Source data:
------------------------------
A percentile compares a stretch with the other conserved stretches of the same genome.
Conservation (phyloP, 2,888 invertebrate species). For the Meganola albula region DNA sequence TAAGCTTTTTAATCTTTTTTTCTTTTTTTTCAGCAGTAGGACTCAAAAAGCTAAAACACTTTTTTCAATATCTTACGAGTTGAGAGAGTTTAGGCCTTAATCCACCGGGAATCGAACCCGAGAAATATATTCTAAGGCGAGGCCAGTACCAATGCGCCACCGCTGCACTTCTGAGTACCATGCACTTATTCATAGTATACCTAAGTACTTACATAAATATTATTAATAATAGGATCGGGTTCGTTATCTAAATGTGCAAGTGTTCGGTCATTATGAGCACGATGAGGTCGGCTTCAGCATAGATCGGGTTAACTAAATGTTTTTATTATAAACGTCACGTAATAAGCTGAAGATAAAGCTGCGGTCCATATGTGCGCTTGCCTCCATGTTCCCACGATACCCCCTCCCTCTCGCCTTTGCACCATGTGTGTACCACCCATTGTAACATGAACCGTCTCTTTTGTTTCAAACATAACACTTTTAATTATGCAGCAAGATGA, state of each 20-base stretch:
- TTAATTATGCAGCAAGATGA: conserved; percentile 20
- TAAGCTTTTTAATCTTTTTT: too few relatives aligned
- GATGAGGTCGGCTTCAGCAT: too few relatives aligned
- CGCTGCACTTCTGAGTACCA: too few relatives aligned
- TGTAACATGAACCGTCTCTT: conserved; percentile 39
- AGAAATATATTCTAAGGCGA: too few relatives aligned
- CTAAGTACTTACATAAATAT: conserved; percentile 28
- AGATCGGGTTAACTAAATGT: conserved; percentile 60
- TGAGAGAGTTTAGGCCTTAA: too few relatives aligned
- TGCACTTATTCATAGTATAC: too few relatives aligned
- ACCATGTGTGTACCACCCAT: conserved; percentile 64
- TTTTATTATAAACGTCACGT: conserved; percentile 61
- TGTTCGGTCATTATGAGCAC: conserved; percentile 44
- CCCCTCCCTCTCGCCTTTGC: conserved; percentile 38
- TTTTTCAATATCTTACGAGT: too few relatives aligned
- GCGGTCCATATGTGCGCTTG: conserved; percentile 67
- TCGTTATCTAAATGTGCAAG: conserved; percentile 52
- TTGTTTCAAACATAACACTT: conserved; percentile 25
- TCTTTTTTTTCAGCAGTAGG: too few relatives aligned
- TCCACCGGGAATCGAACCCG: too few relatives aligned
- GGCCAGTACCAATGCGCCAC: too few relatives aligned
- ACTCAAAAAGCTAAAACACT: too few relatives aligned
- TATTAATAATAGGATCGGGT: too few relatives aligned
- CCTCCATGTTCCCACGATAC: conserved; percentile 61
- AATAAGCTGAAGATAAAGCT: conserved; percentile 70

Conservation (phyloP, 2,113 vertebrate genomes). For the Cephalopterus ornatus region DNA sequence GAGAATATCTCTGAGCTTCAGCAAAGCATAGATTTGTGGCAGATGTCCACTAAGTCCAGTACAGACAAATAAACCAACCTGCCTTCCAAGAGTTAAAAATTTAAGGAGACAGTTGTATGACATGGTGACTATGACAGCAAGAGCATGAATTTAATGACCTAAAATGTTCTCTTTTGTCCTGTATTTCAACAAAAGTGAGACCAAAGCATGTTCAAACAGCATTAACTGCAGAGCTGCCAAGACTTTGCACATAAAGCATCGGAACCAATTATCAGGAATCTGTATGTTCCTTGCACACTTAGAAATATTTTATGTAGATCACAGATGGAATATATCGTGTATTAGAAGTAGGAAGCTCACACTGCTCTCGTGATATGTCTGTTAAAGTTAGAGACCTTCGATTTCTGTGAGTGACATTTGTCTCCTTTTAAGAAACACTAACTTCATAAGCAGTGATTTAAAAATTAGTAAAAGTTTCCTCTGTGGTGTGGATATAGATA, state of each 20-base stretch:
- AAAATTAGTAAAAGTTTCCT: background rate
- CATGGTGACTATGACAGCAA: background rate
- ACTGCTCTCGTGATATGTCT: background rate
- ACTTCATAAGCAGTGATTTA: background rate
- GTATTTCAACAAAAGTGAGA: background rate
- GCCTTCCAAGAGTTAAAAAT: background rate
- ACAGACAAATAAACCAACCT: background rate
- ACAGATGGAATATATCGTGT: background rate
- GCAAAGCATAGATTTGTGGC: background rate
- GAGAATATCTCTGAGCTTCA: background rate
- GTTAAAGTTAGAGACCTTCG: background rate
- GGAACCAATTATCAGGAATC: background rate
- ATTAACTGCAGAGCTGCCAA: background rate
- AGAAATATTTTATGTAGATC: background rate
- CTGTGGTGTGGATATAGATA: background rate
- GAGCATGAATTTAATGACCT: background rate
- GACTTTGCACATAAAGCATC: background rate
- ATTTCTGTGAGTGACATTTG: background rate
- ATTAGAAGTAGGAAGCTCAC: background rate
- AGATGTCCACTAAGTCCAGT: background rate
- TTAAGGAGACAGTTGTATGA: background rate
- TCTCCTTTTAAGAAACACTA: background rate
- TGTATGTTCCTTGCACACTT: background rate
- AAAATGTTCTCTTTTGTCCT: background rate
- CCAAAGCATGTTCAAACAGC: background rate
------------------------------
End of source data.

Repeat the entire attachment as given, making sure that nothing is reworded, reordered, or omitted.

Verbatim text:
A percentile compares a stretch with the other conserved stretches of the same genome.
Conservation (phyloP, 2,888 invertebrate species). For the Meganola albula region DNA sequence TAAGCTTTTTAATCTTTTTTTCTTTTTTTTCAGCAGTAGGACTCAAAAAGCTAAAACACTTTTTTCAATATCTTACGAGTTGAGAGAGTTTAGGCCTTAATCCACCGGGAATCGAACCCGAGAAATATATTCTAAGGCGAGGCCAGTACCAATGCGCCACCGCTGCACTTCTGAGTACCATGCACTTATTCATAGTATACCTAAGTACTTACATAAATATTATTAATAATAGGATCGGGTTCGTTATCTAAATGTGCAAGTGTTCGGTCATTATGAGCACGATGAGGTCGGCTTCAGCATAGATCGGGTTAACTAAATGTTTTTATTATAAACGTCACGTAATAAGCTGAAGATAAAGCTGCGGTCCATATGTGCGCTTGCCTCCATGTTCCCACGATACCCCCTCCCTCTCGCCTTTGCACCATGTGTGTACCACCCATTGTAACATGAACCGTCTCTTTTGTTTCAAACATAACACTTTTAATTATGCAGCAAGATGA, state of each 20-base stretch:
- TTAATTATGCAGCAAGATGA: conserved; percentile 20
- TAAGCTTTTTAATCTTTTTT: too few relatives aligned
- GATGAGGTCGGCTTCAGCAT: too few relatives aligned
- CGCTGCACTTCTGAGTACCA: too few relatives aligned
- TGTAACATGAACCGTCTCTT: conserved; percentile 39
- AGAAATATATTCTAAGGCGA: too few relatives aligned
- CTAAGTACTTACATAAATAT: conserved; percentile 28
- AGATCGGGTTAACTAAATGT: conserved; percentile 60
- TGAGAGAGTTTAGGCCTTAA: too few relatives aligned
- TGCACTTATTCATAGTATAC: too few relatives aligned
- ACCATGTGTGTACCACCCAT: conserved; percentile 64
- TTTTATTATAAACGTCACGT: conserved; percentile 61
- TGTTCGGTCATTATGAGCAC: conserved; percentile 44
- CCCCTCCCTCTCGCCTTTGC: conserved; percentile 38
- TTTTTCAATATCTTACGAGT: too few relatives aligned
- GCGGTCCATATGTGCGCTTG: conserved; percentile 67
- TCGTTATCTAAATGTGCAAG: conserved; percentile 52
- TTGTTTCAAACATAACACTT: conserved; percentile 25
- TCTTTTTTTTCAGCAGTAGG: too few relatives aligned
- TCCACCGGGAATCGAACCCG: too few relatives aligned
- GGCCAGTACCAATGCGCCAC: too few relatives aligned
- ACTCAAAAAGCTAAAACACT: too few relatives aligned
- TATTAATAATAGGATCGGGT: too few relatives aligned
- CCTCCATGTTCCCACGATAC: conserved; percentile 61
- AATAAGCTGAAGATAAAGCT: conserved; percentile 70

Conservation (phyloP, 2,113 vertebrate genomes). For the Cephalopterus ornatus region DNA sequence GAGAATATCTCTGAGCTTCAGCAAAGCATAGATTTGTGGCAGATGTCCACTAAGTCCAGTACAGACAAATAAACCAACCTGCCTTCCAAGAGTTAAAAATTTAAGGAGACAGTTGTATGACATGGTGACTATGACAGCAAGAGCATGAATTTAATGACCTAAAATGTTCTCTTTTGTCCTGTATTTCAACAAAAGTGAGACCAAAGCATGTTCAAACAGCATTAACTGCAGAGCTGCCAAGACTTTGCACATAAAGCATCGGAACCAATTATCAGGAATCTGTATGTTCCTTGCACACTTAGAAATATTTTATGTAGATCACAGATGGAATATATCGTGTATTAGAAGTAGGAAGCTCACACTGCTCTCGTGATATGTCTGTTAAAGTTAGAGACCTTCGATTTCTGTGAGTGACATTTGTCTCCTTTTAAGAAACACTAACTTCATAAGCAGTGATTTAAAAATTAGTAAAAGTTTCCTCTGTGGTGTGGATATAGATA, state of each 20-base stretch:
- AAAATTAGTAAAAGTTTCCT: background rate
- CATGGTGACTATGACAGCAA: background rate
- ACTGCTCTCGTGATATGTCT: background rate
- ACTTCATAAGCAGTGATTTA: background rate
- GTATTTCAACAAAAGTGAGA: background rate
- GCCTTCCAAGAGTTAAAAAT: background rate
- ACAGACAAATAAACCAACCT: background rate
- ACAGATGGAATATATCGTGT: background rate
- GCAAAGCATAGATTTGTGGC: background rate
- GAGAATATCTCTGAGCTTCA: background rate
- GTTAAAGTTAGAGACCTTCG: background rate
- GGAACCAATTATCAGGAATC: background rate
- ATTAACTGCAGAGCTGCCAA: background rate
- AGAAATATTTTATGTAGATC: background rate
- CTGTGGTGTGGATATAGATA: background rate
- GAGCATGAATTTAATGACCT: background rate
- GACTTTGCACATAAAGCATC: background rate
- ATTTCTGTGAGTGACATTTG: background rate
- ATTAGAAGTAGGAAGCTCAC: background rate
- AGATGTCCACTAAGTCCAGT: background rate
- TTAAGGAGACAGTTGTATGA: background rate
- TCTCCTTTTAAGAAACACTA: background rate
- TGTATGTTCCTTGCACACTT: background rate
- AAAATGTTCTCTTTTGTCCT: background rate
- CCAAAGCATGTTCAAACAGC: background rate